Scheduling disciplines are algorithms used for distributing resources among parties which simultaneously and asynchronously request them. Scheduling disciplines are used in routers (to handle packet traffic) as well as in operating systems (to share CPU time among threads,processes),Disk Drives(I/O scheduling), Printers, most embedded systems, etc...

The main purposes of scheduling algorithms are to minimize resource starvation and to ensure fairness amongst the parties utilizing the resources.

[edit] Operating system scheduler implementations

[edit] Windows

Very early MS-DOS and Microsoft Windows systems were non-multitasking, and as such did not feature a scheduler. Windows 3.1x used a non-preemptive scheduler, meaning that it didn't interrupt programs. It relied on the program to end or tell the OS that it didn't need processor so that it could move on to another process. This is usually called cooperative multitasking.Windows 95 introduced a rudimentary preemptive scheduler; however, for legacy support opted to let 16 bit applications run without preemption. [1]

Windows NT-based operating systems use a multilevel feedback queue. 32 priority levels are defined, 0 through to 31, with priorities 0 through 15 being "normal" priorities and priorities 16 through 31 being soft real-time priorities, requiring privileges to assign. 0 is reserved for the Operating System. Users can select 5 of these priorities to assign to a running application from the Task Manager application, or through thread management APIs. The kernel may change the priority level of a thread depending on its I/O and CPU usage and whether it is interactive (i.e. accepts and responds to input from humans), raising the priority of interactive and I/O bounded processes and lowering that of CPU bound processes, to increase the responsiveness of interactive applications.[2] The scheduler was modified in Windows Vista to use the cycle counter register of modern processors to keep track of exactly how many CPU cycles a thread has executed, rather than just using an interval-timer interrupt routine.[3] Vista also uses a priority scheduler for the I/O queue so that disk defragmenters and other such programs don't interfere with foreground operations.[4]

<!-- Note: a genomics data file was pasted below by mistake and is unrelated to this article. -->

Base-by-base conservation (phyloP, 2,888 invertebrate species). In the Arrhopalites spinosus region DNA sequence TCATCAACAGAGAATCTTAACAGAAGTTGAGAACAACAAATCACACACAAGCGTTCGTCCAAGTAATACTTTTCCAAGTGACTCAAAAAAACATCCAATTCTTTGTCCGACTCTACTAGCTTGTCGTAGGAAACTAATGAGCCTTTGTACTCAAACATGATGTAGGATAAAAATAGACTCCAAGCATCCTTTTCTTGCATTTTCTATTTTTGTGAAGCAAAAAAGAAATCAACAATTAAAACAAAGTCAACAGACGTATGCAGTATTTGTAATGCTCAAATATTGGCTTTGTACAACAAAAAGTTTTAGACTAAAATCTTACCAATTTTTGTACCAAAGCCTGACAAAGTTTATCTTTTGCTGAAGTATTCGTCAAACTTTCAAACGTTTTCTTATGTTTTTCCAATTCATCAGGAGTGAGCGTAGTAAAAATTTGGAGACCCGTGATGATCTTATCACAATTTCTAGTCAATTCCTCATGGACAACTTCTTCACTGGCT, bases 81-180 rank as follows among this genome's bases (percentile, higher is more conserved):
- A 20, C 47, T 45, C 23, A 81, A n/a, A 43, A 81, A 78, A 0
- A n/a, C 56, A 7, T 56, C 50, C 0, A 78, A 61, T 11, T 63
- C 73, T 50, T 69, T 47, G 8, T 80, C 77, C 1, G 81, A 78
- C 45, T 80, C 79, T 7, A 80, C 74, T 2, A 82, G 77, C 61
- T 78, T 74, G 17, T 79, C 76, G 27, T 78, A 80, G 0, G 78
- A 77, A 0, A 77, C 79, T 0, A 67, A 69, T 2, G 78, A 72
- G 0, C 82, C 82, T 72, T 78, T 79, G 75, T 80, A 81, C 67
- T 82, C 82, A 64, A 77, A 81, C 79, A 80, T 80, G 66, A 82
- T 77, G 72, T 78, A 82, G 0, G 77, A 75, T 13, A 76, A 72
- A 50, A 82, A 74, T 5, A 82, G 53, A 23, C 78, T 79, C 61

[edit] Mac

Mac OS 9 uses cooperative scheduling, where one process controls multiple cooperative threads. The kernel schedules the process using a Round-robin scheduling algorithm. Then, each process has its own copy of the thread manager that schedules each thread. The kernel then, using a preemptive scheduling algorithm, schedules all tasks to have processor time. Mac OS X uses cooperative Mach (kernel) threads, and each thread is linked to its own separate process. If threads are being cooperative, then only one can run at a time. The thread must give up its right to the processor for other processes to run. [5]

[edit] Linux

Since version 2.5 of the kernel, Linux has used a multilevel feedback queue with priority levels ranging from 0-140. 0-99 are reserved for real-time tasks and 100-140 are considered nice task levels. For real-time tasks, the time quantum for switching processes is approximately 200 ms and 10 ms for nice (Unix) tasks. The scheduler will run through the queue of all ready processes, letting the highest ones go first and run through their time slice, and afterwards they will be placed in an expired queue. Then when the active queue is empty the expired queue will then be the active and vice versa. From versions 2.6 to 2.6.23, the kernel used the O(1) scheduler. In version 2.6.23, they replaced this method with the Completely Fair Scheduler that uses Red Black trees instead of queues.[6]

[edit] FreeBSD

Like Linux, FreeBSD uses a multilevel feedback queue with priorities ranging from 0-255. 0-63 are reserved for interrupts, 64-127 for the top half of the kernel, 128-159 for real-time user threads, 160-223 for time-shared user threads, and 224-255 for idle user threads. Also, like Linux, it uses the active queue setup, but it also has an idle queue.[7]

[edit] Solaris

Like Linux, Solaris uses a multilevel feedback queue with priorities ranging from 0-169. 0-59 are reserved for time-shared threads, 60-99 for system threads, 100-159 for real-time threads, and 160-169 for low priority interrupts. Unlike Linux, when a process is done using its time quantum, it's given a new priority and put back in the queue.

[edit] Summary

Operating System Preemption Algorithm
Windows 3.1x None Cooperative Scheduler
Windows 95,98,ME Half Only for 32 bit operations
Windows NT,XP,Vista Yes Multilevel Feedback Queue
Mac OS pre 9 None Cooperative Scheduler
Mac OS X Yes Cooperative Mach (kernel)
Linux pre 2.5 Yes Multilevel Feedback Queue
Linux 2.5-2.6.23 Yes O(1) scheduler
Linux post 2.6.23 Yes Completely Fair Scheduler
Solaris Yes Multilevel feedback queue
FreeBSD Yes Multilevel feedback queue

[edit] Further reading

[edit] See also

[edit] References